1965 - Victoria was prettified by Their Royal Highnesses, Henry, The Duke of Gloucester and Alice, Duchess of Gloucester following by a State Reception.

1966 - Today saw Our Good QEII aka HRH Queen Elizabeth II opening Flinders University in South Oz, along with her Mama.

1968 - A second royal commission into the Voyager disaster found that the commander of HMAS Voyager, Capt. Duncan Stevens, was too ill to command at the time of the accident. Full blame was  placed on the executive staff of the Voyager, although the commission conceded that the full story could never be known since all the bridge officers, including Stevens, died in the accident. The second report controversially overturned the findings of the first, which laid partial blame with the captain and crew of the Melbourne.

1987 - ACON extended its AIDS education policies and programmes into the general community.

1987 - The bean counters in power in Victoria closed the Williamstown to Williamstown Pier railway line.

1993 - GLRL transgender activist, Norrie-May Welby was expelled at a management committee meeting for twice publically criticising the Lobby.

1995 - Finally! 
We could all stop pushing the locos to Cranbourne when the Dandenong to Cranbourne railway line was electrified.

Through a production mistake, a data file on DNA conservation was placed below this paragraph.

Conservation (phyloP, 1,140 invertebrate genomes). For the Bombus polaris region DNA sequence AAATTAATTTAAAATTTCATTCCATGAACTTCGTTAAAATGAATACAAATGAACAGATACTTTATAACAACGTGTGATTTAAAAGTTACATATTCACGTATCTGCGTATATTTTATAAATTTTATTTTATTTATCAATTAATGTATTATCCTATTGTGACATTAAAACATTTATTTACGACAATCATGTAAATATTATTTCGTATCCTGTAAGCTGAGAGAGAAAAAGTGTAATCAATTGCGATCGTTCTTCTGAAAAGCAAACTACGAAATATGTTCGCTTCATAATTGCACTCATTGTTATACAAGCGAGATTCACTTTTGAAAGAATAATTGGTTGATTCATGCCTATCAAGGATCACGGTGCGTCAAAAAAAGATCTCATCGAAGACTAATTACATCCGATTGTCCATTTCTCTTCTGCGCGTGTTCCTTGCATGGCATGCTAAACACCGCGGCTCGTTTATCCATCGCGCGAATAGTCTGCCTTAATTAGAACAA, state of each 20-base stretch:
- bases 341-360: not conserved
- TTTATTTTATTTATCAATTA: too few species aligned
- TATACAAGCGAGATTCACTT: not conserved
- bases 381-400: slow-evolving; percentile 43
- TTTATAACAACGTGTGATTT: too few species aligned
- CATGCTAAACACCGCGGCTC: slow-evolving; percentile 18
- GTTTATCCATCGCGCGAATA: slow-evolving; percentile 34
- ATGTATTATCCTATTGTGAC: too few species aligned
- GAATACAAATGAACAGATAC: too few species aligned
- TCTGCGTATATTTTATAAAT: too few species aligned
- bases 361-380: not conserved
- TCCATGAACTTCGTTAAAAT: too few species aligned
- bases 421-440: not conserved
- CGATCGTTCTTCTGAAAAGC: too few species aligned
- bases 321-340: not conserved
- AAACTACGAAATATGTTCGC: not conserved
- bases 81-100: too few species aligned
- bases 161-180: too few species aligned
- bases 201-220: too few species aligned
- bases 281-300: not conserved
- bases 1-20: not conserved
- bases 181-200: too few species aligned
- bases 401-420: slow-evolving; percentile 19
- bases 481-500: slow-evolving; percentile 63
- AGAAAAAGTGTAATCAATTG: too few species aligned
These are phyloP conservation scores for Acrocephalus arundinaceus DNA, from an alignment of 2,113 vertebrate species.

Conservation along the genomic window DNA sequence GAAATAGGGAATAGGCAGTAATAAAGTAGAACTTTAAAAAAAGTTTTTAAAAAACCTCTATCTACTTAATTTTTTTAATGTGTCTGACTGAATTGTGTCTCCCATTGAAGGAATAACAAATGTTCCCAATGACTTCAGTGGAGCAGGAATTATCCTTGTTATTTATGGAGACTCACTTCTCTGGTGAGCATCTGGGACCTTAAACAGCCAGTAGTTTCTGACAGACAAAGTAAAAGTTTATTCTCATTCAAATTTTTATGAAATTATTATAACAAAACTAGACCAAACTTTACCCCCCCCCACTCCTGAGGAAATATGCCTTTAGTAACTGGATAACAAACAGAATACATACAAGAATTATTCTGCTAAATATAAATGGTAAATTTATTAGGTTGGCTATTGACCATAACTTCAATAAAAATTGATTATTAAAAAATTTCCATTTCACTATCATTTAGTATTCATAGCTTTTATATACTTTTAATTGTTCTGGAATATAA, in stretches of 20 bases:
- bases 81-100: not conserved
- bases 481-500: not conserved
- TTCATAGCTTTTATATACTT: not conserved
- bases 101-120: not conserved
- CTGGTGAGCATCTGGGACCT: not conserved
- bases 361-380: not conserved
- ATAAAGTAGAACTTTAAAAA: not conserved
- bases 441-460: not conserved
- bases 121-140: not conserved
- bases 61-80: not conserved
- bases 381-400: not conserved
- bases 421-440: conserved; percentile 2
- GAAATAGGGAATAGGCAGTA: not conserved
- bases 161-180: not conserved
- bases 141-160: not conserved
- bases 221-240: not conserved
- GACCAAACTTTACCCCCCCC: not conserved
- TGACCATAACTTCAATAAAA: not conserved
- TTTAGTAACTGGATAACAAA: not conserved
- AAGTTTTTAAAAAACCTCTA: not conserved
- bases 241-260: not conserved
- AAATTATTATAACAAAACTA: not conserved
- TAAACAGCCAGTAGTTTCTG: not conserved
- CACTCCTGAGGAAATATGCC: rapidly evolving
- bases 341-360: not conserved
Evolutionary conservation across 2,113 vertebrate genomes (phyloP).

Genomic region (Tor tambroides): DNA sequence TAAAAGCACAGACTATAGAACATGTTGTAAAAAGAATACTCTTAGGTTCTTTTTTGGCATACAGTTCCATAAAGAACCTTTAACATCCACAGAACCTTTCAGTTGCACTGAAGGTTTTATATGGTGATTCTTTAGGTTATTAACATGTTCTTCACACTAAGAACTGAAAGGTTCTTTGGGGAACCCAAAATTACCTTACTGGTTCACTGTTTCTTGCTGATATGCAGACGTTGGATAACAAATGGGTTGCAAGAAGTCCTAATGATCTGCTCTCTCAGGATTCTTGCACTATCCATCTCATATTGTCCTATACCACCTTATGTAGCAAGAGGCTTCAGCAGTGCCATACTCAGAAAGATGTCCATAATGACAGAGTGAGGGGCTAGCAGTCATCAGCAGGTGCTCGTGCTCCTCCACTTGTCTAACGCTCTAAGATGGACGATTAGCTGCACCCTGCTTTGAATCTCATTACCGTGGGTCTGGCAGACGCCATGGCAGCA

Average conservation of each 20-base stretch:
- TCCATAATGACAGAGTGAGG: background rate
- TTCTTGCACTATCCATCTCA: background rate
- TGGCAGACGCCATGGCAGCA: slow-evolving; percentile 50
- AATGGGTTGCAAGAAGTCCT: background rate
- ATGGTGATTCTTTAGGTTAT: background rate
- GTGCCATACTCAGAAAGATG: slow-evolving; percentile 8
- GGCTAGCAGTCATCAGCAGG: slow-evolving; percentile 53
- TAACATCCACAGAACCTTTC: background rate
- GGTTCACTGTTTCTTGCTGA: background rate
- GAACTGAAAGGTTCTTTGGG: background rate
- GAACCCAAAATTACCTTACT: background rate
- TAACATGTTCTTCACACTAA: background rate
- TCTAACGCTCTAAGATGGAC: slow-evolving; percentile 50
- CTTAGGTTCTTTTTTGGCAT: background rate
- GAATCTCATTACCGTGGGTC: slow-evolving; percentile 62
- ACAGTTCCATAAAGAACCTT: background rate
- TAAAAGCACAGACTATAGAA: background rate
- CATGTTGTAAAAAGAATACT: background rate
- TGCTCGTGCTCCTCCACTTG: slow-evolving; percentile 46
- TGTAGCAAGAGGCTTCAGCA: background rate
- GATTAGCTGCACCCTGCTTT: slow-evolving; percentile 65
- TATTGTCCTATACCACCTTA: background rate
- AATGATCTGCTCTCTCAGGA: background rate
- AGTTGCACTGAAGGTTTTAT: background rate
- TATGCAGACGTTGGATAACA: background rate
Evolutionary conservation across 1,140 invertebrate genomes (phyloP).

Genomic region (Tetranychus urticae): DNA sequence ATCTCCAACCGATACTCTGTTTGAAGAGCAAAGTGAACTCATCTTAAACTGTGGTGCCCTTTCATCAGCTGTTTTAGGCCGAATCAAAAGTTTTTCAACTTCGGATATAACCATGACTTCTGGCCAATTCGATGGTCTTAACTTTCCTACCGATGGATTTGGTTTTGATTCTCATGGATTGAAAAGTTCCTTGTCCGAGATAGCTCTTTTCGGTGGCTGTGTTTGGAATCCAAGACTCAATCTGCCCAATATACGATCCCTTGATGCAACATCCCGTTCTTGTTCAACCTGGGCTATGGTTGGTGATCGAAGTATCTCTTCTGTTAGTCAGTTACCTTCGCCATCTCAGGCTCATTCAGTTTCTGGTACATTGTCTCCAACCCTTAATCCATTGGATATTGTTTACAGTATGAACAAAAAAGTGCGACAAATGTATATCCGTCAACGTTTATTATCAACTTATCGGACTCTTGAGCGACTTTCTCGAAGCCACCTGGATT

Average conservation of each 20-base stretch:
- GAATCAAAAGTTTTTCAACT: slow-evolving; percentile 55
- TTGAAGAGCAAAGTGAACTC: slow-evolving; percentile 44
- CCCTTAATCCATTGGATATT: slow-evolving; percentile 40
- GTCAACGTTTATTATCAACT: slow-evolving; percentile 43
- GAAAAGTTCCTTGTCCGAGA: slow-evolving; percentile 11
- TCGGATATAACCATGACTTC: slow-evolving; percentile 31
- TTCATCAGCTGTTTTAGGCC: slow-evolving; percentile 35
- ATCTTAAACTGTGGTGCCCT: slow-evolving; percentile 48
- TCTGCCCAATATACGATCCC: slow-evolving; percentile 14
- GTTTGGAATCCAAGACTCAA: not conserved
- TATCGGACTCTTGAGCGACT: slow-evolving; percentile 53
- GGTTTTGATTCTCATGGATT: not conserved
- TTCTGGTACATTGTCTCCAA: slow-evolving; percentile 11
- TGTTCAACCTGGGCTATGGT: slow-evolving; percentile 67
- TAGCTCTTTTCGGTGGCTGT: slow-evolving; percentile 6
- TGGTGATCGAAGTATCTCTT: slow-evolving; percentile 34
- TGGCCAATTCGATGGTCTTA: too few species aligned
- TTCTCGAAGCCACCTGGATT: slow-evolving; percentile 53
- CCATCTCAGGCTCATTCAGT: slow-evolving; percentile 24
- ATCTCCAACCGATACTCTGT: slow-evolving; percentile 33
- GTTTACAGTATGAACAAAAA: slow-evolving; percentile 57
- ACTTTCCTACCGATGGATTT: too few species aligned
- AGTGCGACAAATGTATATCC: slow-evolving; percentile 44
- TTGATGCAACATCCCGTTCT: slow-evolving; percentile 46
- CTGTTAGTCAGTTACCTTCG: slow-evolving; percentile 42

1999 - Virginia Bell was sworn in as a Justice of the Supreme Court of NSW.

2000 - After many years of lobbying for their own council, members of the Mapoon community elected 5 councillors to constitute an autonomous Mapoon Aboriginal Council under the Community Services (Aborigines) Act 1984.  After its establishment, the Mapoon Aboriginal Council became one of the trustees of the Mapoon Land Trust.

2010 - The Albury Wodonga Aboriginal Health Service hosted a Family History Information Day in Albury. Joanne Taylor, Bringing Them Home Counsellor - Stolen Generations Support, organised the event to assist members of the local Aboriginal community in identifying services available for Indigenous family history research.

2015 -  Migration Amendment (Protection and Other Measures) bill passed Parliament. The new Amendment creates grounds to refuse a protection visa application when an applicant refuses or fails to establish their identity, nationality or citizenship; defines the risk threshold for assessing Australia’s non-refoulement obligations under certain treaties; and amends the framework in relation to unauthorised maritime arrivals and transitory persons who can make a valid application for a visa.

2017 - It was announced that two Aboriginal community leaders put in a bid to take over one of Sydney's most prestigious harbourside national parks at Watsons Bay, with the idea of turning it into an "all-encompassing indigenous experience".